From the eyes of another common nobody, a guide to help you dodge every little terror life sends your way. Whether you’re battling depression, anxiety, or any other mental disorder, this guide is for you.
First line: “Just about every day I wake up and feel like garbage.”
Author: Alee Lythgoe
My edition: Ebook, published in 2016 with 118 pages.
Alee sent me a mail asking if I wanted to read her book; and the humble mail made me smile. Not only did the book’s content interest me, but it was also something I thought that I would be able to see myself in.
About the book’s content
The book is about having depression or anxiety, and kind of how to work through that. What I saw in this book was more of a self-help twist than a memoir, because I felt like I was being told how to best live with depression and/or anxiety. The content is important, depression and anxiety aren’t things we are commonly open about to others and it’s so important that we talk about it. For me, this book had the content; it just needed to be written differently, if that makes sense?
I went into this book with the interest of reading about someone else who had depression and anxieties, and I wanted so much to learn something new, to kind of see what depression and anxiety is for someone other than myself. So I wasn’t what I would call disappointed, I was just surprised about how the genre went from memoir to self-help in two sentences, but I kept reading and it wasn’t a bad experience because the content was interesting. It was a lot I could draw from this book, and I saw myself in a lot of what she wrote about.
Because she takes up things like how to be happy, how to be honest and how to plan your future. It’s also about how you can avoid stress, how to tackle something as complex as depression and how bad people tend to draw a lot of energy from you. It’s what I would call something that people from the ages of 13 and up need to read, because it’s got so much important content for people younger than me; and my age of course. But I thought, after finishing this book, that I wished the 13-year-old-me had this book.
The writing is good, I have nothing to say about the writing at all. She uses metaphors so that the reader can more easily understand what she’s trying to explain. It’s often easier to relate to things we know about in order to understand the content.
What put me off, and I actually sent Alee a message asking her about this; was why she never uses capital letters. Alee messaged me back and explained that she doesn’t use it because she rarely use capital letters when writing with other people; and in a way I can understand the reason for it because it makes it more personal. It’s her way of telling you her story in the most personal way. For the reader it’s unclear; we don’t know that’s why and to be honest it made the book so much more difficult to read. I couldn’t differentiate commas from punctuation marks because there were no capital letters, and I sometimes read things wrong because of that and it became this frustrating thing for me.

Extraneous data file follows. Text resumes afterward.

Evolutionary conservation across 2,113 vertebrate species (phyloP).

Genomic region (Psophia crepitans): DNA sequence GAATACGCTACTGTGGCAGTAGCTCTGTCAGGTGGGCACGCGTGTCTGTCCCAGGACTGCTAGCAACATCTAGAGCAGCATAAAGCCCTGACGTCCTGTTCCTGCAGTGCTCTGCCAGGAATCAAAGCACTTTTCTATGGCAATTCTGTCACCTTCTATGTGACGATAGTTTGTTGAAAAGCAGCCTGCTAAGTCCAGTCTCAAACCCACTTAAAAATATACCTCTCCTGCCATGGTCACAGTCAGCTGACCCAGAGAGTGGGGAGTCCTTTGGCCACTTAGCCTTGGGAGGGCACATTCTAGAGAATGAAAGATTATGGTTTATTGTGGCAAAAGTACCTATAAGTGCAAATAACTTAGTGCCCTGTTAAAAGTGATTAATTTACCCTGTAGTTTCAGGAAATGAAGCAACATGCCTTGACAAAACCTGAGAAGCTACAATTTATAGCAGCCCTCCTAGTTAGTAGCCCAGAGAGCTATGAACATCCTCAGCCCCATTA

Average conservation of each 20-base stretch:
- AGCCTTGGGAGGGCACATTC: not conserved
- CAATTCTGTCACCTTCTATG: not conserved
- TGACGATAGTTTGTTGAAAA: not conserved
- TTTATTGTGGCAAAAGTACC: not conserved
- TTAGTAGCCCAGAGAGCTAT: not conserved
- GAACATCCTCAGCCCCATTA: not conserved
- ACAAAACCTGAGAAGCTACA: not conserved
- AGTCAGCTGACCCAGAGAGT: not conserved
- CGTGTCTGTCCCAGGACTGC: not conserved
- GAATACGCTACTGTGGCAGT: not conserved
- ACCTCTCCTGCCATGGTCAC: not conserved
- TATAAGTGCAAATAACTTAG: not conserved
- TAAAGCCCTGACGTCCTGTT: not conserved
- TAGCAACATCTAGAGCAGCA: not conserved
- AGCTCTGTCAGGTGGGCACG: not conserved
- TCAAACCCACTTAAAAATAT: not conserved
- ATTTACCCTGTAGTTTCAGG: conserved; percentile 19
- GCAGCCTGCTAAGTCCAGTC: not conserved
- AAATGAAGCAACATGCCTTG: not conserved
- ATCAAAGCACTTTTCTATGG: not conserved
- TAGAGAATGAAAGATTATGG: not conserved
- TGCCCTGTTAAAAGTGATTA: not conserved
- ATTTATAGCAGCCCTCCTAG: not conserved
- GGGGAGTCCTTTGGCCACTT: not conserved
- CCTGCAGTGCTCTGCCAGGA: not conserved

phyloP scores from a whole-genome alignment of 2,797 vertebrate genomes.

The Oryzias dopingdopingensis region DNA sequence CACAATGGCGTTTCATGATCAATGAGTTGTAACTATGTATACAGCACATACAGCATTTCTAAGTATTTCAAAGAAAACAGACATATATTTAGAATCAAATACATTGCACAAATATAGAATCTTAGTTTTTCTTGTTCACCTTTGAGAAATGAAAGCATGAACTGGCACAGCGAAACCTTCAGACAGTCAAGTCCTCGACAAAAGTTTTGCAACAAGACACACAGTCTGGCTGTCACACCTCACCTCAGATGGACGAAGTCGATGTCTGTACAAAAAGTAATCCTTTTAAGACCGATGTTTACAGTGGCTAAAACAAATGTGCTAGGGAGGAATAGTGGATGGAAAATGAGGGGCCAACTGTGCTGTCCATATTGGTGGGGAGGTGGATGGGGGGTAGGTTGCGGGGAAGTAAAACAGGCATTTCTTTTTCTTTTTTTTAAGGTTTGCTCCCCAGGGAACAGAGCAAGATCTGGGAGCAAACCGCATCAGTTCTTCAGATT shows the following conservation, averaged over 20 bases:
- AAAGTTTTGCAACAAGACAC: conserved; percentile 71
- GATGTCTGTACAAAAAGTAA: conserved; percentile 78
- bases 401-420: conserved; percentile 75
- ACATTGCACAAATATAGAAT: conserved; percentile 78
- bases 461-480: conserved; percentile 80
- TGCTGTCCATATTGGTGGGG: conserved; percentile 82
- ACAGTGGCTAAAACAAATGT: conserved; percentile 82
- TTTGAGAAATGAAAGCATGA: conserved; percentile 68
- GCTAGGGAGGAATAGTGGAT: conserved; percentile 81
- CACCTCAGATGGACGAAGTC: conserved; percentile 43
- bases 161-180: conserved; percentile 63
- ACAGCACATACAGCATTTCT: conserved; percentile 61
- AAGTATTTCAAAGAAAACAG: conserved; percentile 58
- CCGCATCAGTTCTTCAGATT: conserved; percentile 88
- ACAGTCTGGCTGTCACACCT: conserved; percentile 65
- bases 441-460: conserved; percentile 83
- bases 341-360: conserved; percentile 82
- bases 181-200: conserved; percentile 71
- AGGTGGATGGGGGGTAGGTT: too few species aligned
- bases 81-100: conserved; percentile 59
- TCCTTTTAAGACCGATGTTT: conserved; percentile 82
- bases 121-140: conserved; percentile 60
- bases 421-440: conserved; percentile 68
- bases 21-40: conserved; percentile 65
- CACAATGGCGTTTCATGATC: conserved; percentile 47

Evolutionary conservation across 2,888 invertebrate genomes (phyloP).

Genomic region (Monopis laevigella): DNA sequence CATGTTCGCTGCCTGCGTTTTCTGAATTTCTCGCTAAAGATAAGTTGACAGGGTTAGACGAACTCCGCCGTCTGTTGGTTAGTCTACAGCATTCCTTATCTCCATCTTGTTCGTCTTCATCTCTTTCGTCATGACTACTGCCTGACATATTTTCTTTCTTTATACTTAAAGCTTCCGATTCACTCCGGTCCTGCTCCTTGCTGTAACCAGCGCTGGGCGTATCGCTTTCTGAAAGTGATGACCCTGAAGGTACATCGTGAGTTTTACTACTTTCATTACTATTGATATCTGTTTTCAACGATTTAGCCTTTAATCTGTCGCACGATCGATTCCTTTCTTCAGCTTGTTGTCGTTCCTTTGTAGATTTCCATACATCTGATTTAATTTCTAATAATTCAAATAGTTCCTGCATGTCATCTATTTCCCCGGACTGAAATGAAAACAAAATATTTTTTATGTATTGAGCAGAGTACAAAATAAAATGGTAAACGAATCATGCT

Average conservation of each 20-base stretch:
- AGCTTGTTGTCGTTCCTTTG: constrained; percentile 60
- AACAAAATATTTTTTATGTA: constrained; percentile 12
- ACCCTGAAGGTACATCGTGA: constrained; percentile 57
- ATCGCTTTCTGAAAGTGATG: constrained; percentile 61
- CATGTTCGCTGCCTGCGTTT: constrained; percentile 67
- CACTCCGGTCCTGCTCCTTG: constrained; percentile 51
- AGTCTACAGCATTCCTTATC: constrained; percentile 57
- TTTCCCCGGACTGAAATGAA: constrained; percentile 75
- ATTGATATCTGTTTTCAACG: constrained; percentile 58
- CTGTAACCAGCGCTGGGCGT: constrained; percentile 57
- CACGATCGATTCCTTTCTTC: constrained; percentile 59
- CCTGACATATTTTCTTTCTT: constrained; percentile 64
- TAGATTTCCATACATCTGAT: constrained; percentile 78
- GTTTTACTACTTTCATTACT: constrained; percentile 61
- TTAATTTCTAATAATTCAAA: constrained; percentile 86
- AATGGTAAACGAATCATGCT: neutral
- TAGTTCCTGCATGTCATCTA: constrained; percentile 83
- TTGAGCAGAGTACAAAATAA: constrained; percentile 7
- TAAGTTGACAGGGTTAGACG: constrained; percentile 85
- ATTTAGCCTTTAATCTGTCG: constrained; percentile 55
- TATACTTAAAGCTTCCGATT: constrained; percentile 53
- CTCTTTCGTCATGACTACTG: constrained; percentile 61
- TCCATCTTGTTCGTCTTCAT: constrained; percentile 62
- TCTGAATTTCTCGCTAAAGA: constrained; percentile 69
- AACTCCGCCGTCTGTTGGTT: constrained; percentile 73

So it’s difficult to actually decide if a book is good or bad because of the choices made when writing it; but it kind of stopped me from enjoying the book as much as I wanted to.
Another thing that was a little weird for me, was that I didn’t feel like I read someone else’s experiences because the book kept referring to me as the reader.
“don’t ever get yourself into a situation that you’re unable to commit to.”
So I felt like I was constantly being told what to think and do, and it didn’t really do anything for me other than sometimes annoy me. We all have different encounters with depression and anxiety, or everything that can be categorized as a mental disorder. Some things work for one person, and other things work for another person, that’s just how treatment is; and because of the way this book was written I sometimes felt myself feeling like I’d done things wrong; don’t misunderstand me, but struggling with both depression and anxiety myself I felt like this book told me how I should have done everything and she made it sound so easy at times.
It’s an really interesting book, and I liked it to the extent where I wished it was written more in the style of her experiences rather than how to do things her way. The themes of the book is so important, and this should have been a book that teens should be “made” to read because it’s important for everyone to understand what depression and anxiety is and how it is to actually live with it; and how to work yourself through it. I wish there were capital letters; I really do, because it made this book so hard to read and that was a big part of why this book got fewer stars.
Probably not, not because it’s not a good book, but because I rarely buy memoirs or self-help books because I often find myself reading them once and then never really picking them up again.
If you’re a teen from the age of 13 and up, read it. If you’re someone who is, or have struggled with depression or anxiety, read it. If you’re someone who has a friend or a family member struggling with depression or anxiety, read it.
“You can’t run away from this problem. You’ve still got a hill to climb to fix yourself.”